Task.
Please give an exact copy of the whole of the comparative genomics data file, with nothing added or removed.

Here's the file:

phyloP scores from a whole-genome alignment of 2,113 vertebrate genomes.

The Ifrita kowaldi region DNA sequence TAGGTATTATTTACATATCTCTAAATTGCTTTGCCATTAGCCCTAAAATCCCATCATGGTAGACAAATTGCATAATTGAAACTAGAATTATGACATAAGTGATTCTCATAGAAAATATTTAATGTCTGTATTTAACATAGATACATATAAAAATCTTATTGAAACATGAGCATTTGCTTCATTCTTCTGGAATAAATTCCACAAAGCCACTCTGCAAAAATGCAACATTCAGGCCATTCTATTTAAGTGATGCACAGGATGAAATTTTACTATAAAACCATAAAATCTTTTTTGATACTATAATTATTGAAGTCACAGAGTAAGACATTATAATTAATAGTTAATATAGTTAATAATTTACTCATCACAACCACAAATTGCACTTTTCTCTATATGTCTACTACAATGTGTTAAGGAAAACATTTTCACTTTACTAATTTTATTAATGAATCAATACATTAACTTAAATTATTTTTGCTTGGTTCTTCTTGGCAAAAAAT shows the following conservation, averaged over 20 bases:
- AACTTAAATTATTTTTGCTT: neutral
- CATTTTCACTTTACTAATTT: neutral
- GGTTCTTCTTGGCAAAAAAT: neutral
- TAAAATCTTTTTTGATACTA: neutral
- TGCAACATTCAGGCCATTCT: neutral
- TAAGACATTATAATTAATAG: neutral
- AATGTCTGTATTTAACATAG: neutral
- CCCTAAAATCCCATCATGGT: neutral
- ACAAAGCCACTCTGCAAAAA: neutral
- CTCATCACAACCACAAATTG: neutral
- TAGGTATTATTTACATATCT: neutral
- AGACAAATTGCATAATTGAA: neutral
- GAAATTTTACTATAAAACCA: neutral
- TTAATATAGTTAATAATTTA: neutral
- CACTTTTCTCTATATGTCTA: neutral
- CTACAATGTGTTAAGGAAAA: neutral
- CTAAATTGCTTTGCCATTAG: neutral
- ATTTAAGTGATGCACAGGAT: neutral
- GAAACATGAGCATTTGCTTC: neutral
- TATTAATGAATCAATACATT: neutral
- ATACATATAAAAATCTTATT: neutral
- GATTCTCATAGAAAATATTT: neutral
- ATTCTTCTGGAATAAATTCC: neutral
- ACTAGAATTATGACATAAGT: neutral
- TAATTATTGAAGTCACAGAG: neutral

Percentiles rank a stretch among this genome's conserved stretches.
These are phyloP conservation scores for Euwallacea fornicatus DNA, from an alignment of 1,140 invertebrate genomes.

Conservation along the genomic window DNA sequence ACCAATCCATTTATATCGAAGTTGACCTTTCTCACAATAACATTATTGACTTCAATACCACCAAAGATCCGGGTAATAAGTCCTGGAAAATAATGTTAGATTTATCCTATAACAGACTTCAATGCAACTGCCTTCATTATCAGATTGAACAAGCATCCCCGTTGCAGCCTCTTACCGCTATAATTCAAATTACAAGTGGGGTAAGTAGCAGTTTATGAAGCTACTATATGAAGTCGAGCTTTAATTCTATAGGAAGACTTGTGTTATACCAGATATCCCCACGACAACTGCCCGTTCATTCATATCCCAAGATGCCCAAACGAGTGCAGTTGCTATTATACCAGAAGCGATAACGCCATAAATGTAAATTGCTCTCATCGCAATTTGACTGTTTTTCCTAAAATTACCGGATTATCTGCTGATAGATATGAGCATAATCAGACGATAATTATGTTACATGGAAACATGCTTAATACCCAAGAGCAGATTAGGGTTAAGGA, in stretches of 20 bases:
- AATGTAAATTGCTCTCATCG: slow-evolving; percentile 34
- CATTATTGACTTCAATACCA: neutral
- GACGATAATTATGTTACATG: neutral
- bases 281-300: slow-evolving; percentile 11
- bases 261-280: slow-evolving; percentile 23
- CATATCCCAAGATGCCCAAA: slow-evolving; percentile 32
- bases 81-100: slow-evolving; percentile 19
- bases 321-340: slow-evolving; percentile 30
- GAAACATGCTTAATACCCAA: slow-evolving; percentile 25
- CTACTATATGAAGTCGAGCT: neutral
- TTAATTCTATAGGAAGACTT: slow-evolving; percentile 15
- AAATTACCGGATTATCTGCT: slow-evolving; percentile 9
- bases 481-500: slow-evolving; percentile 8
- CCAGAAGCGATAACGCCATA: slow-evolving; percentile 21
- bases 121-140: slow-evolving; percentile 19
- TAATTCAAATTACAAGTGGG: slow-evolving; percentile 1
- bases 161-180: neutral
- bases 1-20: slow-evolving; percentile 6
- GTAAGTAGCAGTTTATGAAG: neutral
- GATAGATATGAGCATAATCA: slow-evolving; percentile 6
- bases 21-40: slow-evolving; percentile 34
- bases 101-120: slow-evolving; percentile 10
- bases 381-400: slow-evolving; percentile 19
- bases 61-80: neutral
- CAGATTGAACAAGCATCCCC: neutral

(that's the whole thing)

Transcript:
phyloP scores from a whole-genome alignment of 2,113 vertebrate genomes.

The Ifrita kowaldi region DNA sequence TAGGTATTATTTACATATCTCTAAATTGCTTTGCCATTAGCCCTAAAATCCCATCATGGTAGACAAATTGCATAATTGAAACTAGAATTATGACATAAGTGATTCTCATAGAAAATATTTAATGTCTGTATTTAACATAGATACATATAAAAATCTTATTGAAACATGAGCATTTGCTTCATTCTTCTGGAATAAATTCCACAAAGCCACTCTGCAAAAATGCAACATTCAGGCCATTCTATTTAAGTGATGCACAGGATGAAATTTTACTATAAAACCATAAAATCTTTTTTGATACTATAATTATTGAAGTCACAGAGTAAGACATTATAATTAATAGTTAATATAGTTAATAATTTACTCATCACAACCACAAATTGCACTTTTCTCTATATGTCTACTACAATGTGTTAAGGAAAACATTTTCACTTTACTAATTTTATTAATGAATCAATACATTAACTTAAATTATTTTTGCTTGGTTCTTCTTGGCAAAAAAT shows the following conservation, averaged over 20 bases:
- AACTTAAATTATTTTTGCTT: neutral
- CATTTTCACTTTACTAATTT: neutral
- GGTTCTTCTTGGCAAAAAAT: neutral
- TAAAATCTTTTTTGATACTA: neutral
- TGCAACATTCAGGCCATTCT: neutral
- TAAGACATTATAATTAATAG: neutral
- AATGTCTGTATTTAACATAG: neutral
- CCCTAAAATCCCATCATGGT: neutral
- ACAAAGCCACTCTGCAAAAA: neutral
- CTCATCACAACCACAAATTG: neutral
- TAGGTATTATTTACATATCT: neutral
- AGACAAATTGCATAATTGAA: neutral
- GAAATTTTACTATAAAACCA: neutral
- TTAATATAGTTAATAATTTA: neutral
- CACTTTTCTCTATATGTCTA: neutral
- CTACAATGTGTTAAGGAAAA: neutral
- CTAAATTGCTTTGCCATTAG: neutral
- ATTTAAGTGATGCACAGGAT: neutral
- GAAACATGAGCATTTGCTTC: neutral
- TATTAATGAATCAATACATT: neutral
- ATACATATAAAAATCTTATT: neutral
- GATTCTCATAGAAAATATTT: neutral
- ATTCTTCTGGAATAAATTCC: neutral
- ACTAGAATTATGACATAAGT: neutral
- TAATTATTGAAGTCACAGAG: neutral

Percentiles rank a stretch among this genome's conserved stretches.
These are phyloP conservation scores for Euwallacea fornicatus DNA, from an alignment of 1,140 invertebrate genomes.

Conservation along the genomic window DNA sequence ACCAATCCATTTATATCGAAGTTGACCTTTCTCACAATAACATTATTGACTTCAATACCACCAAAGATCCGGGTAATAAGTCCTGGAAAATAATGTTAGATTTATCCTATAACAGACTTCAATGCAACTGCCTTCATTATCAGATTGAACAAGCATCCCCGTTGCAGCCTCTTACCGCTATAATTCAAATTACAAGTGGGGTAAGTAGCAGTTTATGAAGCTACTATATGAAGTCGAGCTTTAATTCTATAGGAAGACTTGTGTTATACCAGATATCCCCACGACAACTGCCCGTTCATTCATATCCCAAGATGCCCAAACGAGTGCAGTTGCTATTATACCAGAAGCGATAACGCCATAAATGTAAATTGCTCTCATCGCAATTTGACTGTTTTTCCTAAAATTACCGGATTATCTGCTGATAGATATGAGCATAATCAGACGATAATTATGTTACATGGAAACATGCTTAATACCCAAGAGCAGATTAGGGTTAAGGA, in stretches of 20 bases:
- AATGTAAATTGCTCTCATCG: slow-evolving; percentile 34
- CATTATTGACTTCAATACCA: neutral
- GACGATAATTATGTTACATG: neutral
- bases 281-300: slow-evolving; percentile 11
- bases 261-280: slow-evolving; percentile 23
- CATATCCCAAGATGCCCAAA: slow-evolving; percentile 32
- bases 81-100: slow-evolving; percentile 19
- bases 321-340: slow-evolving; percentile 30
- GAAACATGCTTAATACCCAA: slow-evolving; percentile 25
- CTACTATATGAAGTCGAGCT: neutral
- TTAATTCTATAGGAAGACTT: slow-evolving; percentile 15
- AAATTACCGGATTATCTGCT: slow-evolving; percentile 9
- bases 481-500: slow-evolving; percentile 8
- CCAGAAGCGATAACGCCATA: slow-evolving; percentile 21
- bases 121-140: slow-evolving; percentile 19
- TAATTCAAATTACAAGTGGG: slow-evolving; percentile 1
- bases 161-180: neutral
- bases 1-20: slow-evolving; percentile 6
- GTAAGTAGCAGTTTATGAAG: neutral
- GATAGATATGAGCATAATCA: slow-evolving; percentile 6
- bases 21-40: slow-evolving; percentile 34
- bases 101-120: slow-evolving; percentile 10
- bases 381-400: slow-evolving; percentile 19
- bases 61-80: neutral
- CAGATTGAACAAGCATCCCC: neutral